Gordon Parks’s photographs of Flávio da Silva originated in the Kennedy’s administration’s effort to develop closer sociopolitical and financial relationships in Central and South America. Life magazine, then one of the United States’ most popular publications, hired Parks, former staff member, their first African-American photographer, to travel to Brazil as their representative, documenting poverty in Rio de Janeiro as part of a special issue on Latin America.
Through a friend in Brazil, Parks gained access to the Catacumba Favela, then a notorious slum which was demolished after Parks documented it.
Parks, basically ignoring instructions to center his photographic essay on the father of a poverty-stricken family, instead focused on the asthmatic 12-year old son of the large da Silva family. Although Parks took numerous photographs of other family members and of the Catacumba Favela itself, it is his lovingly framed gelatin silver prints of the boy, Flávio that stand out. While all of the children—including Isabel, Abia, Zacarias and Mário, having just been bitten by a dog—were endearing, it was the scrawny Flávio, dressed in dirty clothes, staring at the photographer with large yearning eyes that captured the attention of the American readers of Life. In several of the photographs he seemed to be the one caring for his siblings.
In June 1961, when that issue of Life, with Parks’s photo-essay “Poverty: Freedom’s Fearful Foe,” first appeared I was just two years older than Flávio, yet I still recall those images as might most Americans who subscribed to the magazine. For a child at that time, it was like looking into a mirror that revealed something completely unexpected and different from what I had hoped for. Why were these children forced to live like this? Amanda Maddox, who co-curated Gordon Parks: The Flávio Story at the Getty Museum (along with Paul Roth) notes that Parks saw poverty as “the most savage of human afflictions.” After all, he, himself, had grown up in destitution in Fort Scott, Kansas. The impact of Parks’s Life documentary, taking up 12 pages of the large-format glossy publication, was enormous. It seared the consciousness of any U.S. citizen with an empathetic heart. In those days, one must recall, Life’s influence was equivalent to that of today’s television networks.
The Time/Life company received thousands of letters from readers in response to the Flávio story, many of whom also donated money to the da Silva family. The president of Denver’s Children’s Asthma Research Institute and Hospital offered to the treat the young Brazilian boy free of charge. Parks was asked to return to Brazil to accompany Flávio to the U.S. A photograph of the two arriving at the Denver airport was the most memorable to Flávio, as he noted after a curator-led walkthrough of the exhibition. (Now 70, he also noted that the Catacumba Favela has been replaced my numerous other favelas: “Nothing has truly changed.”)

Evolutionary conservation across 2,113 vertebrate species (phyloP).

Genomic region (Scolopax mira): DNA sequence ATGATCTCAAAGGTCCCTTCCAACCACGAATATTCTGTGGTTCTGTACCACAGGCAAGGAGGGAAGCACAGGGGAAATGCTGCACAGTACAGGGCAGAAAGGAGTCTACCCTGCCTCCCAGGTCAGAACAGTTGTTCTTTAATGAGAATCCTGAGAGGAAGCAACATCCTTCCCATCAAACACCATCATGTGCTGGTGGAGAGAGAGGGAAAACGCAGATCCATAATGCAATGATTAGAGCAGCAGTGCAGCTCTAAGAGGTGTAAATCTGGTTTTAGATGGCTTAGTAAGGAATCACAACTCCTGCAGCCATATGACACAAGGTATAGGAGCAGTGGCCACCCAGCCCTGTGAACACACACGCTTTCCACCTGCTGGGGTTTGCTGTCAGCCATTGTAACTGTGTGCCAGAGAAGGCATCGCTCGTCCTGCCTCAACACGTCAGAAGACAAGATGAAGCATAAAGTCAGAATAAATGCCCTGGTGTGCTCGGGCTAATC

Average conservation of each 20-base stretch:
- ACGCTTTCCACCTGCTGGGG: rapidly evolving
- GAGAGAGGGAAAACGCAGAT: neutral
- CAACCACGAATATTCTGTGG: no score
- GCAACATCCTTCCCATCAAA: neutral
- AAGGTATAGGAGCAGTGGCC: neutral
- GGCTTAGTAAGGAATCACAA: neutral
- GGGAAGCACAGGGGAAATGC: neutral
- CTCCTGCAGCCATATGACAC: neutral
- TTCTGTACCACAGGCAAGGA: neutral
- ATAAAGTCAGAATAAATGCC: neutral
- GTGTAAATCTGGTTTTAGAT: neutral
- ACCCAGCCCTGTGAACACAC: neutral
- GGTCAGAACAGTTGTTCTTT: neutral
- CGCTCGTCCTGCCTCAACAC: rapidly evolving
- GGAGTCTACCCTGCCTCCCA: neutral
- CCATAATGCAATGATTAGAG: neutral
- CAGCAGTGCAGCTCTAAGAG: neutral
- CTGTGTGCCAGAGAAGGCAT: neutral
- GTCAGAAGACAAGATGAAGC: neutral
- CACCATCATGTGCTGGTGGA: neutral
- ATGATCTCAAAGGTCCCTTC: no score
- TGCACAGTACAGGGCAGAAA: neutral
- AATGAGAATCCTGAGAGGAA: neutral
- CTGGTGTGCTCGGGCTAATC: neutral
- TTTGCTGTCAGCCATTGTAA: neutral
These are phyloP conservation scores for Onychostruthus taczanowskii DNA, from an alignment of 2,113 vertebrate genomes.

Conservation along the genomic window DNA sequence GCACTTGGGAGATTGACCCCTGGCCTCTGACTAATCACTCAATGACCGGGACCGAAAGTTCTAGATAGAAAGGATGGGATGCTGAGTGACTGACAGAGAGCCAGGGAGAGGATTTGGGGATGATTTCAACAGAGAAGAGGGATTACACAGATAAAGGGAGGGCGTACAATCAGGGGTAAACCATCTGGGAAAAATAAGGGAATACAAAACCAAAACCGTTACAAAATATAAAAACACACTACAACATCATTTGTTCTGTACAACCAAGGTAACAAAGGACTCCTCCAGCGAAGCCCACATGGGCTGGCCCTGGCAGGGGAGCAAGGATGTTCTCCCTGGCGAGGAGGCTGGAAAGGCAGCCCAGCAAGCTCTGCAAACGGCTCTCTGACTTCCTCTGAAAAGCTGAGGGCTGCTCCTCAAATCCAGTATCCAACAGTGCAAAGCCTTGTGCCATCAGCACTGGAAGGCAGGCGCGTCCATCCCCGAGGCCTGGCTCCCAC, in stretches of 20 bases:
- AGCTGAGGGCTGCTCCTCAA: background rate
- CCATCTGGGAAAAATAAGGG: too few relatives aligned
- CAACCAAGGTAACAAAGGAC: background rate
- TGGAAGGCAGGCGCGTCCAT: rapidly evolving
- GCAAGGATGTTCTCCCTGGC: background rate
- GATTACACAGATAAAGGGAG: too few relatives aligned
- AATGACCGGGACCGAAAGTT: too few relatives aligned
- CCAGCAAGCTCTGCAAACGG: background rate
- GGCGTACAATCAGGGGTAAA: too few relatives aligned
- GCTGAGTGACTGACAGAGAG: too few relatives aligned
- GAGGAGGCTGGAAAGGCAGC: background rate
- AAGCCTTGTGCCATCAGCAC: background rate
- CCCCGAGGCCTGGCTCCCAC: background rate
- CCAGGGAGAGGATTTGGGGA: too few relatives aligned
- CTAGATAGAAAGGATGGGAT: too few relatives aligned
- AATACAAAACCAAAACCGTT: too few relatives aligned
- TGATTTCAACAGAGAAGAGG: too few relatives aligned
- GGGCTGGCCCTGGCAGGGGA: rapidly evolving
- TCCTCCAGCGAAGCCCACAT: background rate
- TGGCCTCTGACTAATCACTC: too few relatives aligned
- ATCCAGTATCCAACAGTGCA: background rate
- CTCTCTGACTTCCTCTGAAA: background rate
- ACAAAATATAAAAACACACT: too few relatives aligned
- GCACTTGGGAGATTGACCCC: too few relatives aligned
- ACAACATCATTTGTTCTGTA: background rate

American authorities placed Flávio with a Portuguese-speaking family, the Gonçalves, while he received his treatment. They, apparently, introduced him to American culture and helped him learn English. The ever-attendant Life magazine assigned a Denver-based photographer, Hikaru “Carl” Iwaski, to document not only his arrival in Denver with Parks, but also other major events in the convalescing child’s life. And Iwaski’s images, along with snapshots by José Gonçalves—including the beautiful “Christmas at the Gonçalves Home” (1963)—reveal a healthy, happy Flávio. These photographs are almost as touching as some of Parks’s original images.
Although the boy wished to remain in the U.S., in 1963 the American government returned him to Brazil as promised, cured of his asthma. He had not returned until this exhibition. Seeing him was something like encountering Charles Dickens’s charming Pip, reflecting after so many years who his true beneficiary was: Parks, the Gonçalves, the American public, or, now, the Getty Museum?
Yet there is a paternalistic subtext to sending a photographer to another country to reveal cultural cracks. If nothing else, it evidences a voyeuristic element, no matter how well-intended Parks may have been. Brazilians were understandably stung by the Life revelation. Accordingly, the Brazilian journal O Cruzeiro sent staff photographer Henri Ballot to New York City, where he found a poor immigrant family from Puerto Rico—Felix and Esther Gonzalez and children—and documented their terrible living conditions in Manhattan.
After all the acclaim and criticism for his photographs, Parks never abandoned his subject, returning to Brazil many times to photograph again and again. To me, this spoke most poignantly to Parks’s dedication to his subject. One of my favorite images in this vast show were of Flávio as an adolescent, and, later, a young man standing in a sea of weeds, studying his own youthful images, or leaning against a tree in a lovely, forlorn portrait. Nature—both the natural world and the nature of human beings—seems to be at the heart of Flávio’s existence.
Growing up in a world that was clotted with both, he now appears at home in a landscape where they come together: Talking to him briefly, I was moved by his wide-eyed openness. No wonder Parks kept returning to Brazil and ultimately assembled his images in a book titled Flávio. His face, body, and disposition in the wonderful photograph, wherein he is at home and both entrapped in a world still dominated by the outsider visions of Rio de Janeiro—at the very top of Parks’s photograph we still catch a glimpse of the memorable statue, Christ the Redeemer monument (Cristo Redentor) which suggests the image Rio presents to the world—hiding the reality of many of its citizen’s lives.
Gordon Parks: The Flavio Story continues at The Getty Center (1200 Getty Center Drive, Los Angeles) until November 10th.